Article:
Things that drive the value up...
1. If the revolver and contents of the case are highly polished and the interior of the case is completely free of dust, the eye appeal goes up.
2. A cased set has appeal which might be slightly higher than the value of the individual items minus depreciation (maybe ten percent). Not much but some. If it isn't well maintained (dirty, dusty, lint in the case, not polished up)that is not true.
3. If you find someone who wants your specific item that buyer may be willing to pay more just to get it because it is not something you see every day.
This is an item which does not enjoy general popularity. The size of the market is small with respect to the overall firearm market. Black powder shooters and more specifically cap and ball revolver collectors are not as numerous as other market descriptors.
If the market were large, you could put the item on Gunbroker and just wait for the masses to establish the value with their bids. But since the market is small, (perhaps as small as one interested party) you might find yourself giving it away since there is no competition among the buyers.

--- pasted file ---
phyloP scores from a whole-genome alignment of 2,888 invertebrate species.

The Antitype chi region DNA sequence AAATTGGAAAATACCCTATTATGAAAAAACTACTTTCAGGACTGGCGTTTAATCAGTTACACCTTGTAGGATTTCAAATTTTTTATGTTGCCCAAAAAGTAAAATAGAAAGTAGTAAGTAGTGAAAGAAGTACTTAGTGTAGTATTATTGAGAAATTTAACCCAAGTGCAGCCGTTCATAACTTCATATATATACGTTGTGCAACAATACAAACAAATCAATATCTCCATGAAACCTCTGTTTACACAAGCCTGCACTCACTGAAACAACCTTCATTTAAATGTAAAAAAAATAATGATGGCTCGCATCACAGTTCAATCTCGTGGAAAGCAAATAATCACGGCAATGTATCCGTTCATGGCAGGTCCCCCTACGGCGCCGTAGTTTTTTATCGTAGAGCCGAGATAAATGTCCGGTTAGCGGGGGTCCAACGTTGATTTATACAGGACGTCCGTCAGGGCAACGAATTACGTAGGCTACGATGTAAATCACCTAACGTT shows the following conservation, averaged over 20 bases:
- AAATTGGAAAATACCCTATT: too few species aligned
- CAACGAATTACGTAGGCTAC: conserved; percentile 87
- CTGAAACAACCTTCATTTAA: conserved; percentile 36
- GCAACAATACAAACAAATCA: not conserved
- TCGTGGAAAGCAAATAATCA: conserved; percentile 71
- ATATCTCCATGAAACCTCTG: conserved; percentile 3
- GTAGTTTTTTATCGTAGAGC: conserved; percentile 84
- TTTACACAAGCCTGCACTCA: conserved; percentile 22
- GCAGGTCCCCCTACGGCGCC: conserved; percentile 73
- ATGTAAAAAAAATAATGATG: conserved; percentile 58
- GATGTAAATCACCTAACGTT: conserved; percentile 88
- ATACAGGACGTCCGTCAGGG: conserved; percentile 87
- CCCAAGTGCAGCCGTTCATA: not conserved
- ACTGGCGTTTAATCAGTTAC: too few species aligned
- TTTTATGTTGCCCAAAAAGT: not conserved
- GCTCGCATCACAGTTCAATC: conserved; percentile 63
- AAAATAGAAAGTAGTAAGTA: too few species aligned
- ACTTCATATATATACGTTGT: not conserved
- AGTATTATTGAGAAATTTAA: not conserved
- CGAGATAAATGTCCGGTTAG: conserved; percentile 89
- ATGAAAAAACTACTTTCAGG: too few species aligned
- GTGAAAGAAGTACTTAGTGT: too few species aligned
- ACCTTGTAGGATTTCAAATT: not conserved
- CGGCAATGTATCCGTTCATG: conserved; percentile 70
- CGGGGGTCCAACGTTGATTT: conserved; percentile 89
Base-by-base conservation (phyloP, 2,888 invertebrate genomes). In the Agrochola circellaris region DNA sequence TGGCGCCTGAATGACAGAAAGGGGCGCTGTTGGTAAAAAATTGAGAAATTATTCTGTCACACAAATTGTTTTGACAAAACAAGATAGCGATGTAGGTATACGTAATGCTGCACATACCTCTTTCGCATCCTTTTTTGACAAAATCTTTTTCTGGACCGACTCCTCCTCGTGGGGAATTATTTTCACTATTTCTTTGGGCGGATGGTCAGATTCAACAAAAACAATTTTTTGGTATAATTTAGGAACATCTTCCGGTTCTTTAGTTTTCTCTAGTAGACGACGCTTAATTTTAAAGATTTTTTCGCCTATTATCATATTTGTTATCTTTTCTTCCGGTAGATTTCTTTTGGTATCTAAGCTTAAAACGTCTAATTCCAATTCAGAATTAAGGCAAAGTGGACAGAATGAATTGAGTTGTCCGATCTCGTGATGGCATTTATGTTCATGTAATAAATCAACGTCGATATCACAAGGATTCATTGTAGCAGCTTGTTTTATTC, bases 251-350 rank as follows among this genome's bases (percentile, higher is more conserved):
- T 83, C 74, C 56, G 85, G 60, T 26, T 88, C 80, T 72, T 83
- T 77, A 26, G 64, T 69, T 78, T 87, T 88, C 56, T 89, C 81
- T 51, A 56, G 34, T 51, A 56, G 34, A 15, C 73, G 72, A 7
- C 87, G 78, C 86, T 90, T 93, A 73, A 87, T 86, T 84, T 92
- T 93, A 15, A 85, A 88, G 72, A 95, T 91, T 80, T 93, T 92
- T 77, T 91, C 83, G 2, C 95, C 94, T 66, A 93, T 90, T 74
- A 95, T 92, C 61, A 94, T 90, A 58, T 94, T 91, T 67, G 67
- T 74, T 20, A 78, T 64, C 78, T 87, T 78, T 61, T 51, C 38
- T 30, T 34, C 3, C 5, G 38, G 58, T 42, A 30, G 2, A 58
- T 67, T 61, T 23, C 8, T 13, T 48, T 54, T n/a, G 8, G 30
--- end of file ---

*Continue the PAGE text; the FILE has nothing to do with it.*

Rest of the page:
If you have a little time, you could list it on Gunbroker for a high price with reasonable shipping (15.00 for Priority and of course no FFL requirement) If it is a brass frame revolver, list it for $300.00. List it for five days because, since the market is small, the visitors to the listing is also small, You want at least five days to get good market penetration. If it doesn't sell, drop the price by $25.00 and list it again. Keep dropping the price until it sells or until it gets so low, you just feel you should keep it.
One personal note. When I see a reserve price auction, my reaction is the the seller is trying to play fast and loose. I like it when a seller, lists the initial bid as the lowest price he is willing to accept, and sets a reasonable shipping cost. A Walker Colt can be shipped anywhere in the U.S. to arrive in 2 days for under 12 bucks.
My reading of history convinces me that most bad government results from too much government. Thomas Jefferson